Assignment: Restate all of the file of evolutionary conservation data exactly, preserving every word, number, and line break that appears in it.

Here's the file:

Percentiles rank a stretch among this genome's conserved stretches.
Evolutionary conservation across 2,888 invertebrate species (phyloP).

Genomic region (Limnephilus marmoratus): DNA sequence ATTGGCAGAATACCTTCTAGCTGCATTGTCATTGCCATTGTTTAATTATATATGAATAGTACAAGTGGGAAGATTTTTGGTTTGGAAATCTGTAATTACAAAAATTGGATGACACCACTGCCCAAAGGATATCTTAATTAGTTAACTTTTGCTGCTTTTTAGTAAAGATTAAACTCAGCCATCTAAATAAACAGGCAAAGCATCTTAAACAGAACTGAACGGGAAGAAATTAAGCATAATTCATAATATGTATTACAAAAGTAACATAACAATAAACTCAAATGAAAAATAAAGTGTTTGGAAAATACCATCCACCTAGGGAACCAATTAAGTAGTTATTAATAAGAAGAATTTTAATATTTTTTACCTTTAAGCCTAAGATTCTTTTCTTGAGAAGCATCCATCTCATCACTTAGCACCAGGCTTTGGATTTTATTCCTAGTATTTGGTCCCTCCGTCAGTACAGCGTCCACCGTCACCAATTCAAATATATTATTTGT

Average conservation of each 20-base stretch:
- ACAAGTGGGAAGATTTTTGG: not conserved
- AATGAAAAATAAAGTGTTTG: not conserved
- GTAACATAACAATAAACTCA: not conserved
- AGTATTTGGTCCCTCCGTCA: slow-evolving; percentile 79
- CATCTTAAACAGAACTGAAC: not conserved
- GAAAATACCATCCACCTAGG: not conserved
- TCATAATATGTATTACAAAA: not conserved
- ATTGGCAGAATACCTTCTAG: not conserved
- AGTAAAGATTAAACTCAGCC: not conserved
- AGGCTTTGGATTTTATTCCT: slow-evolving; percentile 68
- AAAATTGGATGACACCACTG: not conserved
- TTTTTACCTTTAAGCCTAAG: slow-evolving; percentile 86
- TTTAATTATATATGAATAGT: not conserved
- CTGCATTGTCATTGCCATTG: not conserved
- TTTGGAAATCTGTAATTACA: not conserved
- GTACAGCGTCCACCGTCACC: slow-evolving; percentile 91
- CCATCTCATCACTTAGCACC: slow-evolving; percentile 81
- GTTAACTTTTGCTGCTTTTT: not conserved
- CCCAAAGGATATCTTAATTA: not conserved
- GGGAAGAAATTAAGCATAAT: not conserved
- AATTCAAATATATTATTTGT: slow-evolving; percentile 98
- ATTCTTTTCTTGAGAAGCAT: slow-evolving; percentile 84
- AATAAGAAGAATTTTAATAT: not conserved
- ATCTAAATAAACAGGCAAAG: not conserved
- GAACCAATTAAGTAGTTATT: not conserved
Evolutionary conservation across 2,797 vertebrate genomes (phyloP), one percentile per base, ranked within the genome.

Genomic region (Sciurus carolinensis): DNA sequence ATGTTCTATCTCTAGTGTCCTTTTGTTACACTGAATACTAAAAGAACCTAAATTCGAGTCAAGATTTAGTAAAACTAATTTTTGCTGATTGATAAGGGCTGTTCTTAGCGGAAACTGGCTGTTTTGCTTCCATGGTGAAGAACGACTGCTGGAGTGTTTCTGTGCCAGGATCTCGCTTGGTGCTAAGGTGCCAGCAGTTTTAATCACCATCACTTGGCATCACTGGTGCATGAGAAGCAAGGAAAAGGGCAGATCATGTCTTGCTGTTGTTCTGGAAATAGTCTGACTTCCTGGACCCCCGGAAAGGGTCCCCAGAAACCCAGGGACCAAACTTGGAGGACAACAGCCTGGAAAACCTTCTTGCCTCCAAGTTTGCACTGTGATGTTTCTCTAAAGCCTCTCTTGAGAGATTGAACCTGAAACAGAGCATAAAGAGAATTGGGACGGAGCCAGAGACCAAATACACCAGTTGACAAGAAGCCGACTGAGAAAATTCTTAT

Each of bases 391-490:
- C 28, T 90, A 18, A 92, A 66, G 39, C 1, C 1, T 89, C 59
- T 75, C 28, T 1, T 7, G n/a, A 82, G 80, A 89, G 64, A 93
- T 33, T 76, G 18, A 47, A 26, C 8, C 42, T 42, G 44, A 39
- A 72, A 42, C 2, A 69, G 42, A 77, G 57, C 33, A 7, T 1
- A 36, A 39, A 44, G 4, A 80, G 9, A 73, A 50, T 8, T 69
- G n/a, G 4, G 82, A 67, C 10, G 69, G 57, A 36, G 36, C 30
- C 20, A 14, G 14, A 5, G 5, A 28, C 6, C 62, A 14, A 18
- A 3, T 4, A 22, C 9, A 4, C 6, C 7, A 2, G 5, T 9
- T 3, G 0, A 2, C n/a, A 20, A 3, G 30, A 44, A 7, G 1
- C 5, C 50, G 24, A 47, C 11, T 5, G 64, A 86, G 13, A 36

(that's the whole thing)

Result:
Percentiles rank a stretch among this genome's conserved stretches.
Evolutionary conservation across 2,888 invertebrate species (phyloP).

Genomic region (Limnephilus marmoratus): DNA sequence ATTGGCAGAATACCTTCTAGCTGCATTGTCATTGCCATTGTTTAATTATATATGAATAGTACAAGTGGGAAGATTTTTGGTTTGGAAATCTGTAATTACAAAAATTGGATGACACCACTGCCCAAAGGATATCTTAATTAGTTAACTTTTGCTGCTTTTTAGTAAAGATTAAACTCAGCCATCTAAATAAACAGGCAAAGCATCTTAAACAGAACTGAACGGGAAGAAATTAAGCATAATTCATAATATGTATTACAAAAGTAACATAACAATAAACTCAAATGAAAAATAAAGTGTTTGGAAAATACCATCCACCTAGGGAACCAATTAAGTAGTTATTAATAAGAAGAATTTTAATATTTTTTACCTTTAAGCCTAAGATTCTTTTCTTGAGAAGCATCCATCTCATCACTTAGCACCAGGCTTTGGATTTTATTCCTAGTATTTGGTCCCTCCGTCAGTACAGCGTCCACCGTCACCAATTCAAATATATTATTTGT

Average conservation of each 20-base stretch:
- ACAAGTGGGAAGATTTTTGG: not conserved
- AATGAAAAATAAAGTGTTTG: not conserved
- GTAACATAACAATAAACTCA: not conserved
- AGTATTTGGTCCCTCCGTCA: slow-evolving; percentile 79
- CATCTTAAACAGAACTGAAC: not conserved
- GAAAATACCATCCACCTAGG: not conserved
- TCATAATATGTATTACAAAA: not conserved
- ATTGGCAGAATACCTTCTAG: not conserved
- AGTAAAGATTAAACTCAGCC: not conserved
- AGGCTTTGGATTTTATTCCT: slow-evolving; percentile 68
- AAAATTGGATGACACCACTG: not conserved
- TTTTTACCTTTAAGCCTAAG: slow-evolving; percentile 86
- TTTAATTATATATGAATAGT: not conserved
- CTGCATTGTCATTGCCATTG: not conserved
- TTTGGAAATCTGTAATTACA: not conserved
- GTACAGCGTCCACCGTCACC: slow-evolving; percentile 91
- CCATCTCATCACTTAGCACC: slow-evolving; percentile 81
- GTTAACTTTTGCTGCTTTTT: not conserved
- CCCAAAGGATATCTTAATTA: not conserved
- GGGAAGAAATTAAGCATAAT: not conserved
- AATTCAAATATATTATTTGT: slow-evolving; percentile 98
- ATTCTTTTCTTGAGAAGCAT: slow-evolving; percentile 84
- AATAAGAAGAATTTTAATAT: not conserved
- ATCTAAATAAACAGGCAAAG: not conserved
- GAACCAATTAAGTAGTTATT: not conserved
Evolutionary conservation across 2,797 vertebrate genomes (phyloP), one percentile per base, ranked within the genome.

Genomic region (Sciurus carolinensis): DNA sequence ATGTTCTATCTCTAGTGTCCTTTTGTTACACTGAATACTAAAAGAACCTAAATTCGAGTCAAGATTTAGTAAAACTAATTTTTGCTGATTGATAAGGGCTGTTCTTAGCGGAAACTGGCTGTTTTGCTTCCATGGTGAAGAACGACTGCTGGAGTGTTTCTGTGCCAGGATCTCGCTTGGTGCTAAGGTGCCAGCAGTTTTAATCACCATCACTTGGCATCACTGGTGCATGAGAAGCAAGGAAAAGGGCAGATCATGTCTTGCTGTTGTTCTGGAAATAGTCTGACTTCCTGGACCCCCGGAAAGGGTCCCCAGAAACCCAGGGACCAAACTTGGAGGACAACAGCCTGGAAAACCTTCTTGCCTCCAAGTTTGCACTGTGATGTTTCTCTAAAGCCTCTCTTGAGAGATTGAACCTGAAACAGAGCATAAAGAGAATTGGGACGGAGCCAGAGACCAAATACACCAGTTGACAAGAAGCCGACTGAGAAAATTCTTAT

Each of bases 391-490:
- C 28, T 90, A 18, A 92, A 66, G 39, C 1, C 1, T 89, C 59
- T 75, C 28, T 1, T 7, G n/a, A 82, G 80, A 89, G 64, A 93
- T 33, T 76, G 18, A 47, A 26, C 8, C 42, T 42, G 44, A 39
- A 72, A 42, C 2, A 69, G 42, A 77, G 57, C 33, A 7, T 1
- A 36, A 39, A 44, G 4, A 80, G 9, A 73, A 50, T 8, T 69
- G n/a, G 4, G 82, A 67, C 10, G 69, G 57, A 36, G 36, C 30
- C 20, A 14, G 14, A 5, G 5, A 28, C 6, C 62, A 14, A 18
- A 3, T 4, A 22, C 9, A 4, C 6, C 7, A 2, G 5, T 9
- T 3, G 0, A 2, C n/a, A 20, A 3, G 30, A 44, A 7, G 1
- C 5, C 50, G 24, A 47, C 11, T 5, G 64, A 86, G 13, A 36